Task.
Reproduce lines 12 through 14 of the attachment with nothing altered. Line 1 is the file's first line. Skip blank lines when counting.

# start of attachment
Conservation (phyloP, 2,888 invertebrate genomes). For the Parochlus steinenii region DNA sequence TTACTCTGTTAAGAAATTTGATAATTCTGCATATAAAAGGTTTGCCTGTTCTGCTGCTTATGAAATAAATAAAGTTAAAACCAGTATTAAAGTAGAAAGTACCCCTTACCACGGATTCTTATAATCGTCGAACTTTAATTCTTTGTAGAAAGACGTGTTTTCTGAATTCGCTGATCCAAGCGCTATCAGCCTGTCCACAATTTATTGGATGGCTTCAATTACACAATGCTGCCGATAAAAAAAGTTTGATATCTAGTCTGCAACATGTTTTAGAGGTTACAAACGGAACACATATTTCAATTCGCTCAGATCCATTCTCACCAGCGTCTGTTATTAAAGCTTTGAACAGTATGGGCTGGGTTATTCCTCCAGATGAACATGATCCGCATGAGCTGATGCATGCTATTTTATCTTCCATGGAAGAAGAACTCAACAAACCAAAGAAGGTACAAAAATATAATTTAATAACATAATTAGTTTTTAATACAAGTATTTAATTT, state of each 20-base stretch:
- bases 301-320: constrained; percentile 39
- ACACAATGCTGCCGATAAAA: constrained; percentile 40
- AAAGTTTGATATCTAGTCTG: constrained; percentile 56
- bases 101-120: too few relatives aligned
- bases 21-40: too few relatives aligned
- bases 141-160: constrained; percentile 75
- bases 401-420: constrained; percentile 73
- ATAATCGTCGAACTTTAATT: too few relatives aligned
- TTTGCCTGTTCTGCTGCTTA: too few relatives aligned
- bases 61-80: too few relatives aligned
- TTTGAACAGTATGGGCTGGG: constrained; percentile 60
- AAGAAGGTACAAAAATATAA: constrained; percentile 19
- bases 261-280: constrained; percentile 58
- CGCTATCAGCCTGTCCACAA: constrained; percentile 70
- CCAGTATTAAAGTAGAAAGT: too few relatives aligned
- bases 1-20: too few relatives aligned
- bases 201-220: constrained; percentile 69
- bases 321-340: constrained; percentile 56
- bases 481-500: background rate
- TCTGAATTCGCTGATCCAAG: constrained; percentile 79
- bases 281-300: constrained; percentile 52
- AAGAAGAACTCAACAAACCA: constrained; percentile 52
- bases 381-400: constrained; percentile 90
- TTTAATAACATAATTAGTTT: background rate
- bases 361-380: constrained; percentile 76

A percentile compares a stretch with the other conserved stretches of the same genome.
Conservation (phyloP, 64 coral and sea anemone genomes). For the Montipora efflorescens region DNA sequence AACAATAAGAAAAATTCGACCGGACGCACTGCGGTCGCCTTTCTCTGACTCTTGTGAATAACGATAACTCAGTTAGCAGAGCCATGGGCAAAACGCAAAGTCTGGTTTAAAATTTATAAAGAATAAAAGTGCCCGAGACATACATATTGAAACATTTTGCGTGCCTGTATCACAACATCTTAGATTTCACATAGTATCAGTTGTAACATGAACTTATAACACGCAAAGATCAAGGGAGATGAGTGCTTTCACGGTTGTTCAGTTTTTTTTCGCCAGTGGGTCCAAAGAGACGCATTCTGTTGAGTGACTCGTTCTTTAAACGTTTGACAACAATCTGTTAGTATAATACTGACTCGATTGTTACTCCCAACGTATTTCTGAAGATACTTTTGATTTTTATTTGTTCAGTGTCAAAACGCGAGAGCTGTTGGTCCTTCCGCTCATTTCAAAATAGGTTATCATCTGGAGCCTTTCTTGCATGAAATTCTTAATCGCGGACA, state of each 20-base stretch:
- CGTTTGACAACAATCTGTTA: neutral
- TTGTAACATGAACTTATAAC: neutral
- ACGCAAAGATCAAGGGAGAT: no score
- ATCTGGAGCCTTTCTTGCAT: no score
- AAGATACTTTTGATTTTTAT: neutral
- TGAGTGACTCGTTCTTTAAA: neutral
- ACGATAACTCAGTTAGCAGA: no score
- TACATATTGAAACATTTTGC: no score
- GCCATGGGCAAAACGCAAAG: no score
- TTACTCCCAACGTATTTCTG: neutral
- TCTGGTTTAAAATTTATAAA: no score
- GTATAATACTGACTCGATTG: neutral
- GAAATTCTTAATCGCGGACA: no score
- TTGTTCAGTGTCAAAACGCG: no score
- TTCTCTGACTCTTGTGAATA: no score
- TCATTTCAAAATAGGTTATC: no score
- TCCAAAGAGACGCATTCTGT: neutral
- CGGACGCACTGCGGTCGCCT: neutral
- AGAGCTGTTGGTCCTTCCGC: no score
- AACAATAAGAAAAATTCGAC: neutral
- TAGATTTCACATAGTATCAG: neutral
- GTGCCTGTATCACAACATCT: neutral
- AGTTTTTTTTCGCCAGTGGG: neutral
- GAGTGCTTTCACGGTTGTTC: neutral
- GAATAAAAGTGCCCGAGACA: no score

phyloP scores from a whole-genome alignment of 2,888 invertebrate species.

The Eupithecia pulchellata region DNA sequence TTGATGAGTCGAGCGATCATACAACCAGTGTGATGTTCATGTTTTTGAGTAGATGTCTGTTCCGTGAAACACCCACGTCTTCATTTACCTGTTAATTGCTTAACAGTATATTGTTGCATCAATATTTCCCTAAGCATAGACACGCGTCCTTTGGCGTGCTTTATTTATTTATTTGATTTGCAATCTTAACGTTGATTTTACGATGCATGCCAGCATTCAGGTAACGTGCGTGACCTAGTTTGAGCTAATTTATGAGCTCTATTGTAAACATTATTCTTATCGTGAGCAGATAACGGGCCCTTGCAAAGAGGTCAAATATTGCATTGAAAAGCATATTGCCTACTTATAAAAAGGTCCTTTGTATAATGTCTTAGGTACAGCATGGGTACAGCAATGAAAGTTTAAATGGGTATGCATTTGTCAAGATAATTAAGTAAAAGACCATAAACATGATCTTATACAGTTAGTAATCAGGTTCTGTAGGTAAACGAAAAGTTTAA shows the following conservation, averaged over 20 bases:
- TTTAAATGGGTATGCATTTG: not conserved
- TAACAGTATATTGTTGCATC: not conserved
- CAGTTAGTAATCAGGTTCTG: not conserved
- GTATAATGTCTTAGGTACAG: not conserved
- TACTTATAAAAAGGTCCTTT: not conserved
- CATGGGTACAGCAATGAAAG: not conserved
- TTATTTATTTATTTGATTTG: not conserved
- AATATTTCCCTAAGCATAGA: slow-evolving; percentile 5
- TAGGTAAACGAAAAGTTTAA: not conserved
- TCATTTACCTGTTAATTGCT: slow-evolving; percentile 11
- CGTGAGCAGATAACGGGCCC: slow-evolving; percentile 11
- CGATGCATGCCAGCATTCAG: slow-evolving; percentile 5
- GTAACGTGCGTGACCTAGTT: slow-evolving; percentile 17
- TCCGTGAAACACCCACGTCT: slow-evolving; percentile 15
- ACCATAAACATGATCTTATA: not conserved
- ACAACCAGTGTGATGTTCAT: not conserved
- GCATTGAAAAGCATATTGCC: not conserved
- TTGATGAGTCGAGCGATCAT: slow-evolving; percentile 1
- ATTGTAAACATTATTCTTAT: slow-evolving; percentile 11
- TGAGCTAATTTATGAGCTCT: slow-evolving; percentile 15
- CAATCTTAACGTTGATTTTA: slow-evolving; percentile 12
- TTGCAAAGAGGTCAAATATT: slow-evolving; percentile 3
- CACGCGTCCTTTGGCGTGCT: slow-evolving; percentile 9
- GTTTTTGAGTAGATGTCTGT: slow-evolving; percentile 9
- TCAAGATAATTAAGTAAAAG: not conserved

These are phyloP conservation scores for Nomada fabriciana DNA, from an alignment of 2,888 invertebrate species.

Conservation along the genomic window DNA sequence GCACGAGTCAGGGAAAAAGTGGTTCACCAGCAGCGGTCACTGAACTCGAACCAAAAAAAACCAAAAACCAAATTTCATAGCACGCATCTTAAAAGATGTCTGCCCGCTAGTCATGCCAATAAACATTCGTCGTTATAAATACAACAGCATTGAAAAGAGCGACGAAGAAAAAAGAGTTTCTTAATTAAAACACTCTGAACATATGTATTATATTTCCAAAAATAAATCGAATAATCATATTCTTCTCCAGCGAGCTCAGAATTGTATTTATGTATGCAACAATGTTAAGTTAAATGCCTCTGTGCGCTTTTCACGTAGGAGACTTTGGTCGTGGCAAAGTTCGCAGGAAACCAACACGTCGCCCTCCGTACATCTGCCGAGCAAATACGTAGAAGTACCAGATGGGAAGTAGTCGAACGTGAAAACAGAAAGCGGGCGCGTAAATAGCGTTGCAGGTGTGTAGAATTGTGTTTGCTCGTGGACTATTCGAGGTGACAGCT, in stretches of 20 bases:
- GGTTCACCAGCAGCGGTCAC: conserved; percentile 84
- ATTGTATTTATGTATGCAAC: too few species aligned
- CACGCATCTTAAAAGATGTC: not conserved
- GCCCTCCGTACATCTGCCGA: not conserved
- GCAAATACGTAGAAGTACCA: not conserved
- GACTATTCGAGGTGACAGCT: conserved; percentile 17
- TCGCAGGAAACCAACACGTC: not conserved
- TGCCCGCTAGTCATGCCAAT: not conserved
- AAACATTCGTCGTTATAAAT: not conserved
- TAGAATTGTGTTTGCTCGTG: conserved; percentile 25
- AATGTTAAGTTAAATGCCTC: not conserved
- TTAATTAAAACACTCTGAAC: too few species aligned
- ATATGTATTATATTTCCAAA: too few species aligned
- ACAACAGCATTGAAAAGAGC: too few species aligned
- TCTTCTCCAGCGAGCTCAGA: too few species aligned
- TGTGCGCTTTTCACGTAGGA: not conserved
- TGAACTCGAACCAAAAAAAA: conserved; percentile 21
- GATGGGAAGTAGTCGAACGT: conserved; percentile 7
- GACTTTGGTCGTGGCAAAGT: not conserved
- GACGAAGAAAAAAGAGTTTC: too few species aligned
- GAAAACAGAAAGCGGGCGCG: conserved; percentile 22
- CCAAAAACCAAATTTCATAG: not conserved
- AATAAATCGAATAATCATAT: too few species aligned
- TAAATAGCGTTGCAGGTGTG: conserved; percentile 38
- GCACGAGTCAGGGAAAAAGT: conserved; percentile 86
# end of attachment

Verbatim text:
- TTTGAACAGTATGGGCTGGG: constrained; percentile 60
- AAGAAGGTACAAAAATATAA: constrained; percentile 19
- bases 261-280: constrained; percentile 58